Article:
The Pinellas County (Fla.) Sheriff's Department is poised to demonstrate how public-safety agencies can transition from total dependence on cellular phones and mobile radios to systems that emphasize Wi-Fi and voice-over-Internet protocol technologies.

The sheriff's department has built a Wi-Fi-enabled network throughout its correctional facility in Clearwater, locating access points in hallways so correctional officers equipped with Wi-Fi-enabled voice-over-IP phones can be reached in the remotest areas of the facility.

“We implemented a wireless network to track the inmates, but there are some areas where we would have to run wires all over the place for phones and data,” explained Tom Baumgartner, a network analyst for the sheriff's department.

The Pinellas County facility holds both transient prisoners destined for more secure locations and a generally less dangerous population of inmates working off shorter sentences among its more than 3100 residents. The walls are reinforced concrete; the cells have bars. Cellular phones are useless and “mobile radios won't get back in there either,” without “a lot of infrastructure to make the radios work,” Baumgartner said.

Baumgartner worked with Cisco Systems' Wi-Fi VoIP phones that are compatible with both Cisco and Symbol Technologies access points; then he used wireless infrastructure provider Wavelink's technology to trunk the system into different voice and data channels to make sure that voice was prioritized when needed.

Baumgartner also plans to use a system that Cisco developed for schools that notifies principals of 911 calls via voice-over-IP phones. That would come in handy “when a deputy has a problem and needs to get on the phone and can't get a radio,” he said.

Currently 61 access points are scattered throughout the multi-building facility, with some in hallways and some connecting buildings. A new $30 million addition will add about 80 more access points, Baumgartner said. While he only has 10 operating phones now, more are on order.

The access points are locked safely out of reach of prisoners who would, given the opportunity, be a little tougher on infrastructure than the typical corporate client. “There is a whole set of infrastructure that is hardened and ruggedized for fierce environments,” said Eric Hermelee, Wavelink's marketing vice president.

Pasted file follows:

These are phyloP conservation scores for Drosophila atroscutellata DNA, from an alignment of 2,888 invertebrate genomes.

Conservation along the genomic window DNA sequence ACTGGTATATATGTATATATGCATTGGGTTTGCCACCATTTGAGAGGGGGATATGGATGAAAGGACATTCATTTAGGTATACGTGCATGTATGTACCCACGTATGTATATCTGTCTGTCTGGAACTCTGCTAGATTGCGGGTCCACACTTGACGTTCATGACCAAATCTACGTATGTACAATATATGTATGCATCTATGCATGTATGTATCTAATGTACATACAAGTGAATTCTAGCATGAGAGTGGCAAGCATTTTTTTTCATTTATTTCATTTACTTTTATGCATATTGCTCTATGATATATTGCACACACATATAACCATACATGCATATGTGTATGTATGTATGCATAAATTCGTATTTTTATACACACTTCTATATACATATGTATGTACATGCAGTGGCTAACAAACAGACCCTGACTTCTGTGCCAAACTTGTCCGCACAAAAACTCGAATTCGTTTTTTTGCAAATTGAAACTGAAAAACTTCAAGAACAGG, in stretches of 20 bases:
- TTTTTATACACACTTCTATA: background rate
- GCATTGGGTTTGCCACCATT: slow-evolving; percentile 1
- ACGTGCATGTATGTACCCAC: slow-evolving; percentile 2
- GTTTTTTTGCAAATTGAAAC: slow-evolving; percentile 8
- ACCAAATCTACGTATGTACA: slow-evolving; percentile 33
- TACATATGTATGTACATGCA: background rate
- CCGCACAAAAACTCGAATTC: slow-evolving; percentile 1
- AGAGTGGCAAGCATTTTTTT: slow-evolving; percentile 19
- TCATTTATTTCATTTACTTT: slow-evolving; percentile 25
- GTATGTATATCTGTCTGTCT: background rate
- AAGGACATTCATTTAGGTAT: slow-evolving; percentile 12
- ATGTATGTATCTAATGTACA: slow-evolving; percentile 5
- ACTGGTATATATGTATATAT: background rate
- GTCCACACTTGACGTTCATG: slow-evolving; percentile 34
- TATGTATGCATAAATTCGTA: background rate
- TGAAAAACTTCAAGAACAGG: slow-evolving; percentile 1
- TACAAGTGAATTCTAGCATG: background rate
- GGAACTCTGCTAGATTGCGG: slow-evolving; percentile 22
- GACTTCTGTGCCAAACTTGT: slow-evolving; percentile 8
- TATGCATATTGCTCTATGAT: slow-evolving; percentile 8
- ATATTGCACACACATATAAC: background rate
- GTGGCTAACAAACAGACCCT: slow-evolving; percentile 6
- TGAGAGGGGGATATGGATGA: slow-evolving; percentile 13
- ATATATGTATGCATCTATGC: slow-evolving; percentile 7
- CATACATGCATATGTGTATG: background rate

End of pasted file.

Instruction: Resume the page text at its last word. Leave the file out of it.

In most cases, this hardening is intended for military environments and harsh industry settings like construction sites. A prison setting is unusual, but applicable.

The Wi-Fi system also must overcome the power outages that accompany the frequent lightning strikes the facility takes. Even a short outage causes electronic items to revert to their factory settings. Wavelink's gear automatically reconfigures the system as part of its ongoing monitoring capability, rerouting traffic through different access points to maintain connectivity.

“You can see the mobile devices roam from access point to access point using the MAC address,” said Baumgartner. However, both Baumgartner and Hermelee emphasized that the use of Wi-Fi has its limitations.

“We're looking at maybe taking some traffic off the radios that we have because they're so jammed up all the time it's hard to get on them,” said Baumgartner. “I can use some of the voice-over-IP group calls internally, and that would work really great. Just think of a phone as another mobile unit; it can do group calls. They're really cool.”

But they're not replacing traditional radios. “It's not an either/or,” Hermelee said. “Public safety is augmenting their capabilities and their ability to deliver new applications and take advantage of the high speed and economics of Wi-Fi to augment the infrastructure. That's the transition that's happening.”

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